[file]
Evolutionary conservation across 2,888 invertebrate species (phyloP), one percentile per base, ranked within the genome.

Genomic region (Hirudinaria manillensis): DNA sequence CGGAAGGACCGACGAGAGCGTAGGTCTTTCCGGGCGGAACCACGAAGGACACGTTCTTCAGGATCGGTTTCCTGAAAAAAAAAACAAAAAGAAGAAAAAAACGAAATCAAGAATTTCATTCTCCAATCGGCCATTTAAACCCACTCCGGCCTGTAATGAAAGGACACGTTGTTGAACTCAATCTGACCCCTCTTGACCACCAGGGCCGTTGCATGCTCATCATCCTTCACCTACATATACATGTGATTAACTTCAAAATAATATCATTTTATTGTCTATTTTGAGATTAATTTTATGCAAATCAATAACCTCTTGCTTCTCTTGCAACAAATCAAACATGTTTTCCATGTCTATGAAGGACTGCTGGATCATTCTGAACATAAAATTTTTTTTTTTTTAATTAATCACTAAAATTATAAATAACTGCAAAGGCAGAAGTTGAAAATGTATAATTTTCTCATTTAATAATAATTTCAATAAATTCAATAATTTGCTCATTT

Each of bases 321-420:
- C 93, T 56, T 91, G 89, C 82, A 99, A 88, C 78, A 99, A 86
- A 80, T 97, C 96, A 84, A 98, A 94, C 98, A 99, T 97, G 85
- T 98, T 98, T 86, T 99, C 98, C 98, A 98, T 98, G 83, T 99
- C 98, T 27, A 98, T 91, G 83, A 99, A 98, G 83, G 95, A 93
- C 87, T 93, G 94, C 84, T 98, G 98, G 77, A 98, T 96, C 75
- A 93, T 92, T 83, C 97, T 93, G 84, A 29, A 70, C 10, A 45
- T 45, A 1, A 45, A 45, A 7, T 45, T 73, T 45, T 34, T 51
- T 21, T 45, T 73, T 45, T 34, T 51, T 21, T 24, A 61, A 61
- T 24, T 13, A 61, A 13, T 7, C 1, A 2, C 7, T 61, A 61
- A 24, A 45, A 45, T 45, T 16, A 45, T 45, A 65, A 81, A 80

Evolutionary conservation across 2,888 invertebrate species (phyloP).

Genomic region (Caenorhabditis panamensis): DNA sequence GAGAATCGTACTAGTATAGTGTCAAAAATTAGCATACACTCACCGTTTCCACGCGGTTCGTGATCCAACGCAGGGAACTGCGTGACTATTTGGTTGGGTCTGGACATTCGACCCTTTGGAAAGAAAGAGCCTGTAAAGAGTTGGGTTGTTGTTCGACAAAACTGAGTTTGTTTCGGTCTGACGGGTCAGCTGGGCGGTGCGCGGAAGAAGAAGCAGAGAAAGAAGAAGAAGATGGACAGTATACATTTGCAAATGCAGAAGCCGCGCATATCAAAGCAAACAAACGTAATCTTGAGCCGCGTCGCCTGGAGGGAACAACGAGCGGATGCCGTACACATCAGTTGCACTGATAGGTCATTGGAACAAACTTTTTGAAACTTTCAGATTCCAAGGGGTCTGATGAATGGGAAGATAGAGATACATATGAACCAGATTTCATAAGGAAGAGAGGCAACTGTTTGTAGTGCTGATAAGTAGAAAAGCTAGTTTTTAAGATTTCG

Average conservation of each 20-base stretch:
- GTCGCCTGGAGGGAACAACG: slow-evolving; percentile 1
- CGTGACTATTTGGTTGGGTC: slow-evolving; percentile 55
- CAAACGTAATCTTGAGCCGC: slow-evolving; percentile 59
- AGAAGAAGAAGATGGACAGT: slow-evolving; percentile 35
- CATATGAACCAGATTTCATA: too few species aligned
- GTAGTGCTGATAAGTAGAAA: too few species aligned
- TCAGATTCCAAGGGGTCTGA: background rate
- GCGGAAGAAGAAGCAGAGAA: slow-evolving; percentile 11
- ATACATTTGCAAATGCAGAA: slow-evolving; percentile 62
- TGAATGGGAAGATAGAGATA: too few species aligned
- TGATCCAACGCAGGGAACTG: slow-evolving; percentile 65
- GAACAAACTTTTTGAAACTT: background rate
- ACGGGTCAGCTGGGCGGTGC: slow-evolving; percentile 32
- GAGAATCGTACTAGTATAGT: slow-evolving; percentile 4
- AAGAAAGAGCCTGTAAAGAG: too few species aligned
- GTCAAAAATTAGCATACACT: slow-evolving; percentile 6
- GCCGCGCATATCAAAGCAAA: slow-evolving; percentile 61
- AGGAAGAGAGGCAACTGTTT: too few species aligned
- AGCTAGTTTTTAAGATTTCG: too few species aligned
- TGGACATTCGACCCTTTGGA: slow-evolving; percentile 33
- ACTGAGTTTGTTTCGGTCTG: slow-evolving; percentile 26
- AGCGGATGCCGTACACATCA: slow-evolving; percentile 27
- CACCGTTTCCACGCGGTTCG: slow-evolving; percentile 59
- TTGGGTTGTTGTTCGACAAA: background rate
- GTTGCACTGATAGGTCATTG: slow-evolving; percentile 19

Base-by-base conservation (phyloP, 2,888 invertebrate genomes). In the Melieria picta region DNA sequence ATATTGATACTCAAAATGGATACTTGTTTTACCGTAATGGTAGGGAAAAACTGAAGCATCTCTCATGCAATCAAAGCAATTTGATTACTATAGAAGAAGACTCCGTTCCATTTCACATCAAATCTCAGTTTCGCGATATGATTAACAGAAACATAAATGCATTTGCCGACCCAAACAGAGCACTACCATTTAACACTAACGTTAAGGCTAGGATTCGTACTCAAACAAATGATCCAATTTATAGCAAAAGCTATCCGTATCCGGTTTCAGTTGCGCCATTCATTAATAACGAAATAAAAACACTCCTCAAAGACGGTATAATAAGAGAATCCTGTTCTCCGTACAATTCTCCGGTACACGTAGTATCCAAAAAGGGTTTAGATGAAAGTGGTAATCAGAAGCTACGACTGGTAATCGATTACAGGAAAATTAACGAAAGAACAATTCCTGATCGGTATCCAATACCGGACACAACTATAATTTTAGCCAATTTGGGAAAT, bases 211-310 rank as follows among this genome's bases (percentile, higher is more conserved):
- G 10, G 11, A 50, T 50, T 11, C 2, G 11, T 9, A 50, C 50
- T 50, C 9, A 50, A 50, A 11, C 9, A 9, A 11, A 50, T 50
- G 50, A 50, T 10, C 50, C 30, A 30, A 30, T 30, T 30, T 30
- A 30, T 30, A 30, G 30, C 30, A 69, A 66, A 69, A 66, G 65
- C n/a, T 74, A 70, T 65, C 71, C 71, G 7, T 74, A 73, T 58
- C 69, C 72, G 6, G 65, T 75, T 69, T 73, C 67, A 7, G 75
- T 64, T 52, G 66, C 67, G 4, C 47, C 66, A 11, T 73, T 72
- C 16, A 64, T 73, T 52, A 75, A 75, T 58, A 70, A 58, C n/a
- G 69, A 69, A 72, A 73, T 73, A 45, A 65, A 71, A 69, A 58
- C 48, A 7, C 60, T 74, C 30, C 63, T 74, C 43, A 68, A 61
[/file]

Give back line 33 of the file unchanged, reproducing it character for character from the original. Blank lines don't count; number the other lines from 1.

- GCCGCGCATATCAAAGCAAA: slow-evolving; percentile 61